David Stern Swiftly and Decisively Responds to Gilbert Arenas' FoolishnessIf you think that NBA Commissioner David Stern's indefinite suspension of Gilbert Arenas is premature or too harsh then I suggest that you roll up to your workplace with four firearms, openly display them in front of other employees and then make jokes while your employer and various government agencies investigate your conduct; if you really believe that you could act that way and keep your job please stop reading right now: I want this to be an idiot-free zone.
I do not believe in engaging in speculation or jumping to conclusions, so let's just recap the publicly known facts about the Gilbert Arenas situation: Arenas has admitted to removing four guns from his residence, bringing those guns to his workplace and displaying them in the locker room in front of his teammates. What happened after that may have simply been some joking around that was not very funny or it may have been a very serious confrontation that could have ended tragically; the police, the federal authorities, the NBA and the Washington Wizards will sort all of that out soon enough--but just on the basis of what Arenas has confirmed about this matter it is clear that Arenas earned himself at the very least a multi-game suspension and a heavy fine in addition to whatever punishment the legal system may proscribe. Not content to dig himself--and his team--that big of a hole, Arenas displayed stupidity, immaturity and foolishness by continuing to make light of his misconduct, telling jokes long after anyone--except perhaps for a few of his misguided teammates--stopped laughing.
Initially, Stern pledged to withhold judgment until the legal process ran its course but then Arenas pretended to turn his fingers into six shooters prior to Washington's 104-97 win over Philadelphia on Tuesday; after that game, Arenas told the assembled reporters that he feared Stern more than the police because Stern "is mean" but Arenas refused to apologize for his actions, declaring "If I really did something wrong, I would feel remorse." This is known as waving a red flag in front of a bull or, pardon the pun, shooting yourself in the foot with both barrels blazing. Stern chose the perfect phrase to explain the reasoning behind reversing course and suspending Arenas immediately, declaring that Arenas "is not currently fit to take the court in an NBA game."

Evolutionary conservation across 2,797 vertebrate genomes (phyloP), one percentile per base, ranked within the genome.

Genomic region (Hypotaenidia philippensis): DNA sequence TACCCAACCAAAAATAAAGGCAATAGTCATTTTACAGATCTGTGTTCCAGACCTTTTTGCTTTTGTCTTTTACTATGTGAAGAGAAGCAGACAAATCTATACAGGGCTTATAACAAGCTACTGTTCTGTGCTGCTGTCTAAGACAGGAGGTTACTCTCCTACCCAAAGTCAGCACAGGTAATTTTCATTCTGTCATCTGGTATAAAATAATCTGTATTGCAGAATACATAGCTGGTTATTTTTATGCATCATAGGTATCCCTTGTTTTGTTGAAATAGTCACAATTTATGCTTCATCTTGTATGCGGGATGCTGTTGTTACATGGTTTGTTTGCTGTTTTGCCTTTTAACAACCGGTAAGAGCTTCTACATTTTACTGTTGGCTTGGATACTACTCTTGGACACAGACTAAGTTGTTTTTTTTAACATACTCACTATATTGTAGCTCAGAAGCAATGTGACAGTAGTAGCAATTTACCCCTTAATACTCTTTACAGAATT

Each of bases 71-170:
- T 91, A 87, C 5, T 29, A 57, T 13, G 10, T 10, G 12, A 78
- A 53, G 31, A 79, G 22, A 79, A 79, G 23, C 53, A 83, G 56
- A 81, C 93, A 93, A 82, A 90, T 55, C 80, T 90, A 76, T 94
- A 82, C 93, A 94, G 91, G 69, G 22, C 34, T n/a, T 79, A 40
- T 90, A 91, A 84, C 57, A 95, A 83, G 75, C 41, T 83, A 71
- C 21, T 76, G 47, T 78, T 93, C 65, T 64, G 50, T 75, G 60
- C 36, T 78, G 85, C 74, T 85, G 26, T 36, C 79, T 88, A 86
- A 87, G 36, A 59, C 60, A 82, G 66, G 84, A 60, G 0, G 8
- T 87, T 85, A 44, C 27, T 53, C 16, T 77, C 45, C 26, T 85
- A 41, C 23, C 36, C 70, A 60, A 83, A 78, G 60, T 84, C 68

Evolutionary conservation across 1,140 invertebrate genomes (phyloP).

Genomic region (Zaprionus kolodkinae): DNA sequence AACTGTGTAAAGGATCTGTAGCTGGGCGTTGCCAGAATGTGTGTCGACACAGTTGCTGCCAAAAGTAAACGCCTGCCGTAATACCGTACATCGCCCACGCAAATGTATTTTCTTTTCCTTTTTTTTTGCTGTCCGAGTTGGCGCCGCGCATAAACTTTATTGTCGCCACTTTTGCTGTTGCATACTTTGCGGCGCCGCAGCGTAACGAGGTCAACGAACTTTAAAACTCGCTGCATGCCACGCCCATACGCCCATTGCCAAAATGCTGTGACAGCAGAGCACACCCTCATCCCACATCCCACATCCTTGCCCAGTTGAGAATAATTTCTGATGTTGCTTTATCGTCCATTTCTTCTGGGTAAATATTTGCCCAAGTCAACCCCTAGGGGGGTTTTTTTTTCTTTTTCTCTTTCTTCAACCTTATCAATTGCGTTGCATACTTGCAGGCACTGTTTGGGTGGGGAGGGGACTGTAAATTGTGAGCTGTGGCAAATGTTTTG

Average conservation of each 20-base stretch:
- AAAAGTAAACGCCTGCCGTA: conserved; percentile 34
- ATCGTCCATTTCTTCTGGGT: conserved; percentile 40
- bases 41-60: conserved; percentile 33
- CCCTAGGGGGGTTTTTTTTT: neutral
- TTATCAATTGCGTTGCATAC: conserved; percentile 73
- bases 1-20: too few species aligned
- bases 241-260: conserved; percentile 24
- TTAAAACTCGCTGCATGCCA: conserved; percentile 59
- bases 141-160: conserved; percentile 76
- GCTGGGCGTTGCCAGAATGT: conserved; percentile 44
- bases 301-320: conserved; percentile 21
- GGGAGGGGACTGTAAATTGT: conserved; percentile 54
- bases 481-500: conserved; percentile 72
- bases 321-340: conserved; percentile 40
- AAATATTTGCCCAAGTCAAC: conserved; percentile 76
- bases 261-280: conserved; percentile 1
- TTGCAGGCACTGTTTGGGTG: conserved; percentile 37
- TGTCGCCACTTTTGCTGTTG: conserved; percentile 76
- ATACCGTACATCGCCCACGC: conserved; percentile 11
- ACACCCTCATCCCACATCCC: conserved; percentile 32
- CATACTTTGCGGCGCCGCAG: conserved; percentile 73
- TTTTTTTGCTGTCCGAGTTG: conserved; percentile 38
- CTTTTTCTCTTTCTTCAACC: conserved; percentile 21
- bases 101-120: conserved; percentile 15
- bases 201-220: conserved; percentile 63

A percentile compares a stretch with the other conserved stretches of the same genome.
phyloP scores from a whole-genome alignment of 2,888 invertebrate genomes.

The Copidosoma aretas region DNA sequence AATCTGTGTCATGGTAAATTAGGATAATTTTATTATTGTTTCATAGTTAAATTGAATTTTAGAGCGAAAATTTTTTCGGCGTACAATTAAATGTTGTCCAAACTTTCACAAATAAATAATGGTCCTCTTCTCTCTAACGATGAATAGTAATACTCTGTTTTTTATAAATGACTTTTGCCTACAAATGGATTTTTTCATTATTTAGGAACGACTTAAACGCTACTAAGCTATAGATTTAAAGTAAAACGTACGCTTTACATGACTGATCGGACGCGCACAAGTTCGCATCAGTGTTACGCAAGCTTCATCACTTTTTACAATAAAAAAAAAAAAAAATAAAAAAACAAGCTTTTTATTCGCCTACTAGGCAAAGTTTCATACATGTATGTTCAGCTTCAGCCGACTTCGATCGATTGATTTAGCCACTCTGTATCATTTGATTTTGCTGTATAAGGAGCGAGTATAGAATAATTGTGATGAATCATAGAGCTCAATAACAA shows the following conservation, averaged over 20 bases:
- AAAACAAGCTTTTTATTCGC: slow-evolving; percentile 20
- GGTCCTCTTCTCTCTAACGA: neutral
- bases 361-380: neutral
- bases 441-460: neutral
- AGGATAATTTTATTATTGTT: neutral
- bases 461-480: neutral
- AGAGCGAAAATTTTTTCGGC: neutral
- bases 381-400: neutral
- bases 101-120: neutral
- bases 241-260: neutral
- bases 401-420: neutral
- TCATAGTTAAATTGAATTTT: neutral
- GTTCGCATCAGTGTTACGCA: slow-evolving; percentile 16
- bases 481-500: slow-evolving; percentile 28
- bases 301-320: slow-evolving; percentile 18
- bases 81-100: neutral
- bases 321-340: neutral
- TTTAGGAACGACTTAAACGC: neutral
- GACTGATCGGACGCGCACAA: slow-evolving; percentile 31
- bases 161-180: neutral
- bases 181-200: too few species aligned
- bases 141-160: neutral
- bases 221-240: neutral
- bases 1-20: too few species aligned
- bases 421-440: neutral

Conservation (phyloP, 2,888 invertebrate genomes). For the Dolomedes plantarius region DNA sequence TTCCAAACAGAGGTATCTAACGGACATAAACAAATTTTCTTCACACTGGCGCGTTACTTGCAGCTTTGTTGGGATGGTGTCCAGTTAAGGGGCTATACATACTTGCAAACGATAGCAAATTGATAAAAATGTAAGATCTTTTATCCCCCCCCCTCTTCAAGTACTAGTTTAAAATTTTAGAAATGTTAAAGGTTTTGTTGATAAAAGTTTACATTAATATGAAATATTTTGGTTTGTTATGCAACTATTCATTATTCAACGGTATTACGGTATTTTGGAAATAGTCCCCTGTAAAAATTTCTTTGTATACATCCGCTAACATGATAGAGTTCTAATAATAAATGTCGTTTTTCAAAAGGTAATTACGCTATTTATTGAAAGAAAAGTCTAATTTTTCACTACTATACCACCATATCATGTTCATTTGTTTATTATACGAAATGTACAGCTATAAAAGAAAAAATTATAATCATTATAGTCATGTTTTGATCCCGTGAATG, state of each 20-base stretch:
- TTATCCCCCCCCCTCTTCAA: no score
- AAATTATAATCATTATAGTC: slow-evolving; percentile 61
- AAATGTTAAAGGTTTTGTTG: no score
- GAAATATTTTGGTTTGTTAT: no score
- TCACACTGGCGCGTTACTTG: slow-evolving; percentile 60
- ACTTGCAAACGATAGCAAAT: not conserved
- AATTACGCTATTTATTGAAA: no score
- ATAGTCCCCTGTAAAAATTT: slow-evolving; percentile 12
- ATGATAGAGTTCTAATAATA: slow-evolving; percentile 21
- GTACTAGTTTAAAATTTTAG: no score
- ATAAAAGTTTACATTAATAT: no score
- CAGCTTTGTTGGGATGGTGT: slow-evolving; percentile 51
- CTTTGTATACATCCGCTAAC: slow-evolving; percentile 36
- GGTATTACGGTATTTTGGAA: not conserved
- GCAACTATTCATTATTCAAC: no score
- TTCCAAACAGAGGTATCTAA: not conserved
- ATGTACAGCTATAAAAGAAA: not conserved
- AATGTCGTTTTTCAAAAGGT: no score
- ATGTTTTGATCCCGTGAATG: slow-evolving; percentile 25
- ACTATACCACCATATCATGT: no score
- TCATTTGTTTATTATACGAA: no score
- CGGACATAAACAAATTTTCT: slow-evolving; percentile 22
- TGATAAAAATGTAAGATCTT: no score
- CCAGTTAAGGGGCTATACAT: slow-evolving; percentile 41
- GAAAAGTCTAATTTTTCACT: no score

Arenas plays--or, rather, played--for a team whose recently deceased owner Abe Pollin abhorred gun violence so much that he changed the franchise's name from "Bullets" to "Wizards." Arenas plays--or, rather, played--in a league run by a Commissioner who boldly stated in the wake of the "Malice at the Palace" that the vote to suspend Ron Artest for nearly an entire season was "unanimous, one to nothing"; Stern is not an ineffectual dupe prone to shutting his eyes while illegal performance-enhancing drugs destroy the credibility of his sport's treasured historical records or to impotently shrugging his shoulders while fans boo as an All-Star Game ends in a tie: Stern is known to act swiftly and decisively, so it is not at all surprising that Arenas' clueless lack of repentance and perspective earned him an indefinite suspension accompanied by Stern's ominous warning that this discipline is just a preliminary response by the NBA prior to its final ruling about this matter, which will be "a substantial suspension, perhaps worse." In other words, "Keep running your mouth and cracking jokes, Gilbert, and you can not only kiss this season goodbye but you will also lose the remaining $80 million on your contract--and perhaps the opportunity to ever play in the league again."